7 votes

Bitcoin takes out 600 USD

Bitcoin is on a tear again.

I actually think this is a symptom of the risky position of the fiat currencies, as well as the inherent advantages of Bitcoin. We are witnessing the death of many currencies around the world.

Yes, Bitcoin is probably in overbought territory, but I don't think it is a bubble.

Edit: BTC/USD breached 800, I think it is soon time for a correction. Nothing goes straight up forever.

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http://www.antiwar.com/

http://antiwar.com/donate/ accepting bit coins.

Free includes debt-free!

Possibly One Person Out of 10,000

...recognizes the bubble before it pops. This is how bubbles become possible to begin with.

The bubble makers just wait and collect the collateral.

I suggest, don't buy BTC on margin, or mortgage.

Free includes debt-free!

You people are killing me...

Please stop embarrassing yourselves and calling bitcoin fiat.

Here is the definition of Fiat.
http://dictionary.reference.com/browse/fiat?s=t

Clearly no decree from government mandates Bitcoin has any value. It is the free market that has determined Bitcoins value. Therefore Bitcoin is not fiat.

What you are trying to say is that Bitcoin is not backed by anything tangible. That is true, but it is not Fiat.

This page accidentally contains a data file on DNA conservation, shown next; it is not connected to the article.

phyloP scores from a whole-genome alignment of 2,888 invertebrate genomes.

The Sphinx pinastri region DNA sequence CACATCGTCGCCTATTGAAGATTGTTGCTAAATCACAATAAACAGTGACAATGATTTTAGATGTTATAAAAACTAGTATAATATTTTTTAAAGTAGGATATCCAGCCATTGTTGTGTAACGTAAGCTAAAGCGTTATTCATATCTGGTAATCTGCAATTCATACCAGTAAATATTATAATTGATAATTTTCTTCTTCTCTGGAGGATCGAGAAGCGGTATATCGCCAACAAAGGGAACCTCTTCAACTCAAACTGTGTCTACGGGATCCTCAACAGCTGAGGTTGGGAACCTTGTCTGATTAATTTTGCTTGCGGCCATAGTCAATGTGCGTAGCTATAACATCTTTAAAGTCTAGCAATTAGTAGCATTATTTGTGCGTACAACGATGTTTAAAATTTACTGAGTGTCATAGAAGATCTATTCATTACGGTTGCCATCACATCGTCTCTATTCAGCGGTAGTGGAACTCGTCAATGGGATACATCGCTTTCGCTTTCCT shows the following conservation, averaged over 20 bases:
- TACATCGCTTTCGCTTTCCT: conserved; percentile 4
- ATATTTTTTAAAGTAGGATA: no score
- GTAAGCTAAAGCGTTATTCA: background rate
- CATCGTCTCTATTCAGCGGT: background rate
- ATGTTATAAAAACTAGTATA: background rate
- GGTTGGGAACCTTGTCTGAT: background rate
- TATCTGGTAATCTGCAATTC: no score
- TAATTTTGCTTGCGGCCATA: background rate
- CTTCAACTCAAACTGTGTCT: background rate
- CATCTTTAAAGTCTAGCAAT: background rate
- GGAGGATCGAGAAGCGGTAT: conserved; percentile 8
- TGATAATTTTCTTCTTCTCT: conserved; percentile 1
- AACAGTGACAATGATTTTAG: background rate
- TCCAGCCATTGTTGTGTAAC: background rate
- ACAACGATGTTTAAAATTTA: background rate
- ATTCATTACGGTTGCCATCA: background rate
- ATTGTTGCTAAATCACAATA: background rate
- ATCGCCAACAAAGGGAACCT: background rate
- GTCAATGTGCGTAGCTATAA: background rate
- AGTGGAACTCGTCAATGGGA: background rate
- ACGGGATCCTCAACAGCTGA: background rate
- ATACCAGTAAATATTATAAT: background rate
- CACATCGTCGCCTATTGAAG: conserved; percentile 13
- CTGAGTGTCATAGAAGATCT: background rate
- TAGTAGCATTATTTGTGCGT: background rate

So now the question arises; is it a problem that it is not backed by anything tangible?

I would argue the answer is no. Tulips are tangible, but that was insufficient for them to remain valuable.

Domain names, eg: google.com or money.com are not tangible but they have maintained/increased in value for 2 decades. So tangibility is neither sufficient or necessary to be a store of value.

So why has the market determined given value? Is the market retarded?

The market gives all things value that are both scarce and useful. It is as simple as that. Bitcoin is certainly both. It is scarce in that there will never be more than 21 million of them. and it is valuable for many reasons.
1) it allows for free and instant international transfer of wealth.
2) It is violence resistant.
3) In an age of bail-ins, it is a relatively secure form of wealth.

If you want to learn much more...
The best selling book on amazon on Bitcoin is
http://www.amazon.com/dp/B00CAX5OZQ/ref=as_li_tf_til?tag=suc...

It will be $3.99 well spent for many people in this thread.
(disclaimer - I wrote it.)

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...

Re-examine your definition. It does not say that fiat is exclusive to a government authority.

How big is your commercial operation? You come here to propagandize.

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Are you suggestiing...

that there is a non-govt authority declaring bitcoin has value by decree? If yes, then who is that authority . If not, then what is your point?

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Of course there is an authority

A block is just data. It's a number. Whether or not a number is a bitcoin, or merely a number, is defined by the algorithm. The designer of the algorithm decided that what would matter for bitcoins was a block having a hash value that starts with a certain number of zeroes. That's an arbitrary decision. If the designer had instead decided that a valid hash had to start with ones rather than zeroes, then a different set of integers would be decreed to be of value.